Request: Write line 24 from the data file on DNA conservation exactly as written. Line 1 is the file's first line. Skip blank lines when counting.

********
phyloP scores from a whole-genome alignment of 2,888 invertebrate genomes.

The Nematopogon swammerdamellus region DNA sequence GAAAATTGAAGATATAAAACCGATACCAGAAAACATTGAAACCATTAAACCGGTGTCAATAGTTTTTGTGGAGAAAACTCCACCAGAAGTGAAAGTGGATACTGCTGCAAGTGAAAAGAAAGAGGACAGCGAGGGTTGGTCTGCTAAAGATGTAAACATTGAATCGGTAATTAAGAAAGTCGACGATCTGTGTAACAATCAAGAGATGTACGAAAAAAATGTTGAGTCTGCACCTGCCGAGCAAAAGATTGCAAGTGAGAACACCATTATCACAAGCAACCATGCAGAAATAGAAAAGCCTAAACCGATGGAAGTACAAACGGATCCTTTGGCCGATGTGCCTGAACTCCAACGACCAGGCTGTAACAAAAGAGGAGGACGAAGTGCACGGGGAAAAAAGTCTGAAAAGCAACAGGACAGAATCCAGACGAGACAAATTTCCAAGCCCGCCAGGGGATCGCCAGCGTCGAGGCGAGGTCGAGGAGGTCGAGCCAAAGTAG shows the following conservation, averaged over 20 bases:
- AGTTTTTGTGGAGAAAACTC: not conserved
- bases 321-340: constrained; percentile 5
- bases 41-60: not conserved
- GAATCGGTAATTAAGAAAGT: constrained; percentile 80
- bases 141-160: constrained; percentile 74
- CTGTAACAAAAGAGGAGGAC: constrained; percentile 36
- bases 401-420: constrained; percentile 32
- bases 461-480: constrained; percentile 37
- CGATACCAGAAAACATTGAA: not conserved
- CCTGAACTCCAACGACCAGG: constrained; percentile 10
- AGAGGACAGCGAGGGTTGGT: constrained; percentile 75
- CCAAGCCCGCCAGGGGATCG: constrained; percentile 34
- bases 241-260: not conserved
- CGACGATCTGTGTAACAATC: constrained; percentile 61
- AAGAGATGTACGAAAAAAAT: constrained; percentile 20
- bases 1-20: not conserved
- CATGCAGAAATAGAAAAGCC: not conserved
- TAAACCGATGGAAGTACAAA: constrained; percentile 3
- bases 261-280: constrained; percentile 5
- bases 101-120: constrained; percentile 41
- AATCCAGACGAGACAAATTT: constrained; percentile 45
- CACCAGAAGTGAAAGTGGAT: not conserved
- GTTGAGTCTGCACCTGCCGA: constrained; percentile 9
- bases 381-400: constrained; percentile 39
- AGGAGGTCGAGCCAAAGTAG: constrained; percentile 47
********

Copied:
- CACCAGAAGTGAAAGTGGAT: not conserved